(NEW YORK) – The US Food and Drug Administration has for the first time launched an anti-baby app as a contraceptive method.
The Natural Cycles app calculates when a woman is most fertile based on her daily body temperature and her menstrual cycle data.
The app then tells users which days they are more fertile and should abstain from sex or use protection if they do not want to get pregnant.
"Consumers are increasingly using digital health technologies to make their everyday health decisions, and this new app can be an effective method of contraception if used with care and accuracy," explains Dr. Terri Cornelison, deputy director of women's health at the FDA Center for Equipment and Radiological Health, said in a statement.
"But women should know that no form of contraception works perfectly, so an unplanned pregnancy could still result from the correct use of this device," she added.
The app had an error rate of 1.8 percent in clinical trials involving more than 15,500 women, or an average failure rate of 6.5 percent, according to the FDA. The typical usage error rate included women who sometimes used the app incorrectly or unprotected sex on a day the app indicated that they were fertile.
However, Natural Cycles has been controversial in Europe as some women have reported unwanted pregnancies while using the app as their main form of birth control.
The Swedish public service broadcaster SVT reported that 37 out of 668 women who received abortions in a Stockholm hospital from September 2017 to the end of December 2017, used the app and still had an unwanted pregnancy.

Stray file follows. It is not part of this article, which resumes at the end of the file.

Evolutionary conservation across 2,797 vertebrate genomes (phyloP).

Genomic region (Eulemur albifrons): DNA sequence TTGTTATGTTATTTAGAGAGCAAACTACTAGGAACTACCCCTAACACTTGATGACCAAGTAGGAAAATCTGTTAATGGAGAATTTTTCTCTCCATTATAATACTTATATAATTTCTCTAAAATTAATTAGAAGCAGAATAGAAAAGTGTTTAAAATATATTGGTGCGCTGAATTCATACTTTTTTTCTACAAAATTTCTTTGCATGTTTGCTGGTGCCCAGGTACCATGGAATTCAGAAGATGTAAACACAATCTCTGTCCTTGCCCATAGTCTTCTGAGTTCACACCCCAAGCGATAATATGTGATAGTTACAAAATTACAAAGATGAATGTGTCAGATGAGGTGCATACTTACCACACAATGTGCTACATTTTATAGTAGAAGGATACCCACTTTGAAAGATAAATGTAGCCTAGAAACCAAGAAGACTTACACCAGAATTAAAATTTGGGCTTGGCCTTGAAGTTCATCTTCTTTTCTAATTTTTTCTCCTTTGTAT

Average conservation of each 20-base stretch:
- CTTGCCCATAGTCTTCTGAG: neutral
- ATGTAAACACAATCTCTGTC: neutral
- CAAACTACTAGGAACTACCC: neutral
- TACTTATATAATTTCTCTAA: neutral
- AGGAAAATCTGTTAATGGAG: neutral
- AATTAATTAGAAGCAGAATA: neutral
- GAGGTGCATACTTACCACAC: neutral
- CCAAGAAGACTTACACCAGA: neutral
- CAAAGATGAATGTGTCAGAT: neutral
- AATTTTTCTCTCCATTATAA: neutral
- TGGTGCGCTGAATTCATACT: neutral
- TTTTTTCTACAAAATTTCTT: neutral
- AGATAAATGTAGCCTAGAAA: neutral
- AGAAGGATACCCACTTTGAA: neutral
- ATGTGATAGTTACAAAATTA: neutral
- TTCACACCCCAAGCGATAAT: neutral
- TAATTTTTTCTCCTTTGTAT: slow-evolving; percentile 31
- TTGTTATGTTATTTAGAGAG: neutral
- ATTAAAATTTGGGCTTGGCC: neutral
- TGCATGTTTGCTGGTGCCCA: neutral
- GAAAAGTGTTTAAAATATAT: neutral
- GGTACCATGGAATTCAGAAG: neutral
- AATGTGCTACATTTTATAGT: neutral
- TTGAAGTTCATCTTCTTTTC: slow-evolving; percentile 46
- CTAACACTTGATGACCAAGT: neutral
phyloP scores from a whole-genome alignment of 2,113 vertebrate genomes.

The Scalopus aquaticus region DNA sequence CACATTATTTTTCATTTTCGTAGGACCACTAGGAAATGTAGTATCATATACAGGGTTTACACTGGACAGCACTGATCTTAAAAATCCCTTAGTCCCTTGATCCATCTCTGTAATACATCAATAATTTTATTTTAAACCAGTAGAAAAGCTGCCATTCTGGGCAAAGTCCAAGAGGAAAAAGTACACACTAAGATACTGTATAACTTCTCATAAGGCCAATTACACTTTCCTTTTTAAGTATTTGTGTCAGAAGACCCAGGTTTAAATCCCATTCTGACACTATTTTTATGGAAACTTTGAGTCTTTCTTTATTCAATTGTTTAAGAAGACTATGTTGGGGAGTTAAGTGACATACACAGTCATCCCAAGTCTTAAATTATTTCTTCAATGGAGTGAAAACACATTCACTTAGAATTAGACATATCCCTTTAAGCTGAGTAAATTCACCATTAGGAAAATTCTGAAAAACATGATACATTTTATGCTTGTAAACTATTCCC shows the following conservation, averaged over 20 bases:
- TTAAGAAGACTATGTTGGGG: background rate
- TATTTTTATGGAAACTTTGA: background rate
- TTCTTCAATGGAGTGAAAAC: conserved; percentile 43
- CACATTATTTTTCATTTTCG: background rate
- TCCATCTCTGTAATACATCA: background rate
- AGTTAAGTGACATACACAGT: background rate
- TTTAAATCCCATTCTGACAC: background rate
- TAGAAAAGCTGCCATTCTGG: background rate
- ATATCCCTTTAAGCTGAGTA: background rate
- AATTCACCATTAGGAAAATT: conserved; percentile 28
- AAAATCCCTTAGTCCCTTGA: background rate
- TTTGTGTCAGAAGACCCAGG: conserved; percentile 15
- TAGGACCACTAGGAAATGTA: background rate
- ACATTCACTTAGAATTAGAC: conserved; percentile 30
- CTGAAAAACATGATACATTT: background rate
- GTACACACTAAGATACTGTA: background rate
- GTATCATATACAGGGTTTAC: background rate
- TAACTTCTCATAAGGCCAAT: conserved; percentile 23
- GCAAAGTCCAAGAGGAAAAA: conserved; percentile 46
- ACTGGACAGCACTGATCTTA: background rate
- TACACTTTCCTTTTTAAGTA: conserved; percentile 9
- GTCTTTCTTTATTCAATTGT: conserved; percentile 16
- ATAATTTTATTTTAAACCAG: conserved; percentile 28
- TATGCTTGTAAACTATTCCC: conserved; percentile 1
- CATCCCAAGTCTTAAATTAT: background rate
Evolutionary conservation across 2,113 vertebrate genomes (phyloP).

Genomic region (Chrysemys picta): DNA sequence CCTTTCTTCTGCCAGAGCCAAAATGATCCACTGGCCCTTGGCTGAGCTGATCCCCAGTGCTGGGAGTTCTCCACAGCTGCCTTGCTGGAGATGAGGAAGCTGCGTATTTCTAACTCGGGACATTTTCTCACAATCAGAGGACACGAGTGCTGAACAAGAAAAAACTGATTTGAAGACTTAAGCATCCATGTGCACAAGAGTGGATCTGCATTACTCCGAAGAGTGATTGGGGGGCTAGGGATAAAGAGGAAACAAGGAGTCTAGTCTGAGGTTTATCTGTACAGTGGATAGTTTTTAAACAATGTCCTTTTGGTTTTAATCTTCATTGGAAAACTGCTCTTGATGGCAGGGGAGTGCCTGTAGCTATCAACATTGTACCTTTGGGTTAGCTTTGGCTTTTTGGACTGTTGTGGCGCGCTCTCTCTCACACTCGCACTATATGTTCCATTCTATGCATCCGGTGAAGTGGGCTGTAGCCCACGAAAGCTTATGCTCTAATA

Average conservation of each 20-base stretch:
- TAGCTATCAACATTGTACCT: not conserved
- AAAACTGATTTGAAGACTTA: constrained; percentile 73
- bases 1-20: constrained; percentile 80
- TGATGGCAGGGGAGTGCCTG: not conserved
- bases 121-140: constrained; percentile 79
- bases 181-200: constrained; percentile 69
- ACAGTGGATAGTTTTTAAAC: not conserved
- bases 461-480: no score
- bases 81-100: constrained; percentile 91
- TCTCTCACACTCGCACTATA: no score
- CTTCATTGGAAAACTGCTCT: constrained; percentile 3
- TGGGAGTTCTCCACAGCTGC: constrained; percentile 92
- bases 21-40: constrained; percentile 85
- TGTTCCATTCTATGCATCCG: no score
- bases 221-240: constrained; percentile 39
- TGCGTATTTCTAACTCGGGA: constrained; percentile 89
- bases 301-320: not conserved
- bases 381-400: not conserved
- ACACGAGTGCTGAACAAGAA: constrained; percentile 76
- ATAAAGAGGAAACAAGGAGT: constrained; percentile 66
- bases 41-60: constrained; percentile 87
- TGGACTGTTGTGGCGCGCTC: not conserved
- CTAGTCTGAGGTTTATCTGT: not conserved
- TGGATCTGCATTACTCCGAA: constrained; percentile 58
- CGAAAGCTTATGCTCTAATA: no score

Dr. Jennifer Ashton, chief consultant at ABC News, emphasized that no method of contraception except abstinence is perfect. Therefore, it is not surprising that women have become pregnant during use.
Ashton added that apps can be useful because they make women aware of the monthly changes in their bodies. However, if a woman chooses to use a birth control app, she must have a plan of what she would do if she had an unplanned pregnancy.
Most contraceptive pills, according to Ashton, have a "typical usage rate" of about 9 percent, which is actually higher than the app's rate, the FDA said.
Yet, Asthon says that women should ask their doctors about the risks, benefits, and alternatives for each method of contraception they use.
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